After Ethereum made an exit from the resource-intensive mining process to verify transactions and add blocks to the chain, the miners largely focused on mining Bitcoin. Yet, there are a few crypto coins in the market that are still attracting a lot of miners and one such is Litecoin.
On 4 November, Litecoin’s foundation made a post on Coinmarketcap, mentioning that the Litecoin mining difficulty has reached a record high of 18 million hashes and has become more decentralized.
According to coinwarz.com, the Litecoin mining difficulty has reached 18.66 million hashes.
The higher the mining difficulty rate, the more computing resources will be required to achieve consensus and find a block. This leads to a fierce competition among miners to mine the blocks quickly.
Like its parent, Litecoin has 84 million mineable coins, and close to 71.5 million coins are already mined and in circulation. Litecoin uses ASIC (application-specific integrated circuit) to mine new coins.
In the last one month, the price of Litecoin (LTC) has appreciated by over 33%, reaching a high of $72.61, compared to Bitcoin (BTC), which is only up by over 8% during the same period. LTC’s all-time high level is $387, recorded in May 2021.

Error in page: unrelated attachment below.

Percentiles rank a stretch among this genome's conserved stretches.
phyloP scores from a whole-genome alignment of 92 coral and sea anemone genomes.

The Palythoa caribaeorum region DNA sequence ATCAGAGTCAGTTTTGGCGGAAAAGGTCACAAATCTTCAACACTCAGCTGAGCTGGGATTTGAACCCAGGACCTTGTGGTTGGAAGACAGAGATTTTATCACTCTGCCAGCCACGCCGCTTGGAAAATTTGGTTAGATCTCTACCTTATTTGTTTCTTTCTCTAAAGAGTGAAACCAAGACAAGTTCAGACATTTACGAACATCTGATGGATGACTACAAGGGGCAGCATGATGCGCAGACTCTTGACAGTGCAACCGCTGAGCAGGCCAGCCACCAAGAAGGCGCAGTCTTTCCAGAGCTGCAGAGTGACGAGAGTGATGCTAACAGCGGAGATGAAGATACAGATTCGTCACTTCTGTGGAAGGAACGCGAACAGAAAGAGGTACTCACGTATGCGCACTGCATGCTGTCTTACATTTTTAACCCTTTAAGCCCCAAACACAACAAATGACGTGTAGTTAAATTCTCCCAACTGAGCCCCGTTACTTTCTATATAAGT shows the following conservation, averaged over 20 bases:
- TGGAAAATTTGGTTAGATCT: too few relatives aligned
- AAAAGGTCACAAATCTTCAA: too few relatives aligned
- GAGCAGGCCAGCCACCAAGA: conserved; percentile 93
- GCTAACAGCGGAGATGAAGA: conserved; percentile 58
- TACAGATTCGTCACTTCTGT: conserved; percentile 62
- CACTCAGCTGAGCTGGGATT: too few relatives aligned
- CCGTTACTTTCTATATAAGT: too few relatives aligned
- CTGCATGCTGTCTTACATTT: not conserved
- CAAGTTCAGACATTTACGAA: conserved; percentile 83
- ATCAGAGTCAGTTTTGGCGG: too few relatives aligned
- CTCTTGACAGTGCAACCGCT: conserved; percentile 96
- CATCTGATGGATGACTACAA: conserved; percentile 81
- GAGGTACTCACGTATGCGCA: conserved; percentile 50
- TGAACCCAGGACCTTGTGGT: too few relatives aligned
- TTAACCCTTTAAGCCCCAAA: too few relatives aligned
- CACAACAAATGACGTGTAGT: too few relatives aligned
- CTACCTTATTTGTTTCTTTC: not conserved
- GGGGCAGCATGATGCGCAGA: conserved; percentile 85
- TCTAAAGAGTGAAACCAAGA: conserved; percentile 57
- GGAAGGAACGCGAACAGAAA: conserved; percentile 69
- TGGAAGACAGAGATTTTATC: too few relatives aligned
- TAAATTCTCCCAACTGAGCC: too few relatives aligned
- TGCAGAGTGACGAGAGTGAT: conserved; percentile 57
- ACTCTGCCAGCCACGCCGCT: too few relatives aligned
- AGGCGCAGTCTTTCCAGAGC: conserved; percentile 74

Last Wednesday, the price of Litecoin spiked by over 13% in a single day after payments-giant MoneyGram said that it will soon allow US customers to buy and sell BTC, ETH, and LTC on its platform.
Litecoin halving slated for 2023
A bitcoin fork created in 2011, Litecoin follows the tokenomics of Bitcoin, including the halving process.
In 2023, Litecoin will experience the third halving event, undergoing a reduction of the current supply rate of new tokens from the current 12.5 LTC to 6.25 LTC for every block. The event occurs every four years.
Litecoin has a block time of 2.5 minutes, meaning a new block is created every 2.5 minutes, which adds 12.5 LTC into circulation.